So, when the statute was enacted, the Division would have to have determined what did it mean by hotel, what was a hotel occupancy. So, that is how a policy gets developed over the course of several years.

Following the completion of discovery, cross-motions for summary judgment were filed. In his July 24 written opinion, the Tax Court judge found the Association and its members, the real parties in interest in the litigation, had standing to challenge the Division's regulations and policy interpretation regarding what constituted a hotel because of the assertion that the members "have suffered a competitive disadvantage and loss of revenue and are harmed by the Director's continuing interpretation of the statute."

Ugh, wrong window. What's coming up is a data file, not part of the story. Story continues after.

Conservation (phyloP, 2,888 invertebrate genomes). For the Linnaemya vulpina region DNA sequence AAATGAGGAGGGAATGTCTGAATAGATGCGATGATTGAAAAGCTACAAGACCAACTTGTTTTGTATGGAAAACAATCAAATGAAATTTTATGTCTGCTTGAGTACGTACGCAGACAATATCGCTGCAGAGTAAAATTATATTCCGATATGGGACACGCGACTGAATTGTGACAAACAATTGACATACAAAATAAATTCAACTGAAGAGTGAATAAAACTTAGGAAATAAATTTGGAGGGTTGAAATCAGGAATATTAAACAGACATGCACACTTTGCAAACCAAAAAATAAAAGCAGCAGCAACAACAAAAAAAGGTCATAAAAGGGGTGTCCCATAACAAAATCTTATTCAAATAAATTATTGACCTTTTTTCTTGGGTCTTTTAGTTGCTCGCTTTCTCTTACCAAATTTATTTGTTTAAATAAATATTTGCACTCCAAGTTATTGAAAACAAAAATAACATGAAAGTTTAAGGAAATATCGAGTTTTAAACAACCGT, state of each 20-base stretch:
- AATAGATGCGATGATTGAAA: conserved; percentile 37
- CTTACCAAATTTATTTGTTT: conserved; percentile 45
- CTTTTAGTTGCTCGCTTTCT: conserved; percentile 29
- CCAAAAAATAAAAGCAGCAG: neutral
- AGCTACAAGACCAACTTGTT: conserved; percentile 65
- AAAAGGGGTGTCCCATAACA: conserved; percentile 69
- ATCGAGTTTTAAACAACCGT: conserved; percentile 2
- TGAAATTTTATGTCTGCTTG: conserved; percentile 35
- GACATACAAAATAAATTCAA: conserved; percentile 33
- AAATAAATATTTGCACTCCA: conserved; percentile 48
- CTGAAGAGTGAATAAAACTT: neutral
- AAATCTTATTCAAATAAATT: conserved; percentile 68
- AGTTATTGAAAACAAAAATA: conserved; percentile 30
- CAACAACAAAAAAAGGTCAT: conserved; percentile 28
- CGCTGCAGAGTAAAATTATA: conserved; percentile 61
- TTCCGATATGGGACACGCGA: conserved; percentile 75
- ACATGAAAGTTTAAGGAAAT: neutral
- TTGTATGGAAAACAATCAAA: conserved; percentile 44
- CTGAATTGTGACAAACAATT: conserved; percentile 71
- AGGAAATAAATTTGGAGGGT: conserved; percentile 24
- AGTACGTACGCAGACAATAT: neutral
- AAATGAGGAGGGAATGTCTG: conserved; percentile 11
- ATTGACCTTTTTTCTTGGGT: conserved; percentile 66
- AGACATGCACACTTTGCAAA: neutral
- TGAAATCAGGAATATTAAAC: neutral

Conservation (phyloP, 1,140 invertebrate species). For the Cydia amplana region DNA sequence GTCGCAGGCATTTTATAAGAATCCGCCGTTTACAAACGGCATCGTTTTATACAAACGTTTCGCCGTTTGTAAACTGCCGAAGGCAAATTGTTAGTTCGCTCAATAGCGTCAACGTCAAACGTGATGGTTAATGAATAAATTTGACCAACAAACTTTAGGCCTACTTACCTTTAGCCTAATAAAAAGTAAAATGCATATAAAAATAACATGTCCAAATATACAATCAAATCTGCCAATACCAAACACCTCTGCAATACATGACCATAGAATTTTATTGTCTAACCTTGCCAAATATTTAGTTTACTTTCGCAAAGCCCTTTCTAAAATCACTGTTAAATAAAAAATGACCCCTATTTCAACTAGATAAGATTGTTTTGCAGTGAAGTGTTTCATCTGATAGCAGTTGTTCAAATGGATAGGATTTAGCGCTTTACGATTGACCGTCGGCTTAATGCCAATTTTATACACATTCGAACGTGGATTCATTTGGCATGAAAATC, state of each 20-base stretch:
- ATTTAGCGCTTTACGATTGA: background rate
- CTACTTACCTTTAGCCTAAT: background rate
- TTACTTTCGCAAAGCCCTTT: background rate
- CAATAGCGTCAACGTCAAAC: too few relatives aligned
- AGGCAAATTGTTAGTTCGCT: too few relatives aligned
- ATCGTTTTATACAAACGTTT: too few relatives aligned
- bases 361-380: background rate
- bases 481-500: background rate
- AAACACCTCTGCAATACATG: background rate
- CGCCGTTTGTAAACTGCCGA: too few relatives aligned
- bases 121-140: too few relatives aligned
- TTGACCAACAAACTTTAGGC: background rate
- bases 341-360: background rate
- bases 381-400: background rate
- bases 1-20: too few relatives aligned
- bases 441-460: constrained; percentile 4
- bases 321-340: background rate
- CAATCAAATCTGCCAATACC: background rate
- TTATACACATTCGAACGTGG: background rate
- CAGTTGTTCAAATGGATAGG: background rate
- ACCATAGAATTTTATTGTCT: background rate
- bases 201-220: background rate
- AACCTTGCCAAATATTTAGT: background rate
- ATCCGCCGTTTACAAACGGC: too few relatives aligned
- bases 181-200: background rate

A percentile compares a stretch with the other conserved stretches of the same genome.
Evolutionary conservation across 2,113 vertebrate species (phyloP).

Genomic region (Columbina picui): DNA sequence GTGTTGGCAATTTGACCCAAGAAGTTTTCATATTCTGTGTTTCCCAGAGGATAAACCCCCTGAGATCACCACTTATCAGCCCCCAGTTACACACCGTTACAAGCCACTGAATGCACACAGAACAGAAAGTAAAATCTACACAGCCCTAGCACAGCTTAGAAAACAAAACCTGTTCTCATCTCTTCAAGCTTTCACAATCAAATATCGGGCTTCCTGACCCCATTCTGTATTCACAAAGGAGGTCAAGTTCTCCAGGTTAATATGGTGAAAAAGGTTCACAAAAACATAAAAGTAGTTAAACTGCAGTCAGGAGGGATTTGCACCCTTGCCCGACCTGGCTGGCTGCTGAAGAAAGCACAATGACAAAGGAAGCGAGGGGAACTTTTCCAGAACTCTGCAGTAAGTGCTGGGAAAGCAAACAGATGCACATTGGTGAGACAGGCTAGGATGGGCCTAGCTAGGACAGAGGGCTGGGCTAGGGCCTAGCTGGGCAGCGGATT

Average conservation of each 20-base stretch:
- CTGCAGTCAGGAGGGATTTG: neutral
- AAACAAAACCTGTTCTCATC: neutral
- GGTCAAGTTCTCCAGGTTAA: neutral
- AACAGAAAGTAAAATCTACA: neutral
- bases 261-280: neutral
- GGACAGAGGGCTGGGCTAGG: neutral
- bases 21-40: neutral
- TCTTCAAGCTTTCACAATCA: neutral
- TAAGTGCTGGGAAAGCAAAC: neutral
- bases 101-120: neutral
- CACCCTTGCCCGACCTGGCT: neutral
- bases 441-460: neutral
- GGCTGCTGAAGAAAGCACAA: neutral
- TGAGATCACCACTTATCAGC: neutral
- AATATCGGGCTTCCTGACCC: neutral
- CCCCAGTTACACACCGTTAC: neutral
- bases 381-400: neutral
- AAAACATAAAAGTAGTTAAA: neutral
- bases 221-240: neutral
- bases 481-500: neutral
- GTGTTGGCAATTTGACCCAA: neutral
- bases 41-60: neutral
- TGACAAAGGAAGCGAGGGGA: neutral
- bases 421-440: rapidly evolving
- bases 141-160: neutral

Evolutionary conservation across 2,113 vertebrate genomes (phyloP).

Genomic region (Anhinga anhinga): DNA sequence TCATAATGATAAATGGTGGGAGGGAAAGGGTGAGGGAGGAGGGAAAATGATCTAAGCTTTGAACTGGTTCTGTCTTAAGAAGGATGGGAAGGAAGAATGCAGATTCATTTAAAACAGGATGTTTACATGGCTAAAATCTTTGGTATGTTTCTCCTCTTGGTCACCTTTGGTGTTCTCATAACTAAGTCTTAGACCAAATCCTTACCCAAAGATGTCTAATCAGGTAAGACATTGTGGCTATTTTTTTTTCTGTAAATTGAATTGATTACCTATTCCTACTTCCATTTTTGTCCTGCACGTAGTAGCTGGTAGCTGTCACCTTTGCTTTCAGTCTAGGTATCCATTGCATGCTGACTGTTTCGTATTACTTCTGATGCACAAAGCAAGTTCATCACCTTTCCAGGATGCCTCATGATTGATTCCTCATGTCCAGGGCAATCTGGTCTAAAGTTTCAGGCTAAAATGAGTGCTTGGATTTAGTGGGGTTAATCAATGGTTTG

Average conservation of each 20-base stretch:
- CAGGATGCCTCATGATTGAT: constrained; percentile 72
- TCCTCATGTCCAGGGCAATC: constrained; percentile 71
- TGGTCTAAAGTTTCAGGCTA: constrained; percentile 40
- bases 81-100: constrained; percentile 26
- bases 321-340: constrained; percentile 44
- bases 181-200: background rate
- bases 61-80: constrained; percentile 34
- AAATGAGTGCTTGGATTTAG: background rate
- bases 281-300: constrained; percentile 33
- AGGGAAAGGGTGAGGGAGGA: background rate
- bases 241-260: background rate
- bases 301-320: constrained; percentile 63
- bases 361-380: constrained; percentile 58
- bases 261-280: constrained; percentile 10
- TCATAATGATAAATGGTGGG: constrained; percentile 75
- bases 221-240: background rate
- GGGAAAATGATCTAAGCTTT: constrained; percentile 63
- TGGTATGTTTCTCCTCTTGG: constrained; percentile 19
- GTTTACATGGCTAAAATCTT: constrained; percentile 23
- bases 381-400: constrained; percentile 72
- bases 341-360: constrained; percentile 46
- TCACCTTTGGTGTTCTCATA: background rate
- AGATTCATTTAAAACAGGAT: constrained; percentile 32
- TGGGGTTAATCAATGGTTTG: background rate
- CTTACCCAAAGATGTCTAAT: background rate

The judge then found that the Division's regulation and policy with respect to what constituted a hotel reflected a much narrower definition than that contained in N.J.S.A. 54:32B-2(j). The judge further concluded that "the Director's line drawing may not be consistent with the statute and in fact logically creates a competitive disadvantage for the members of the plaintiff association vis a vis owners of condotels and other title holders of property which compete with the members of the plaintiff association."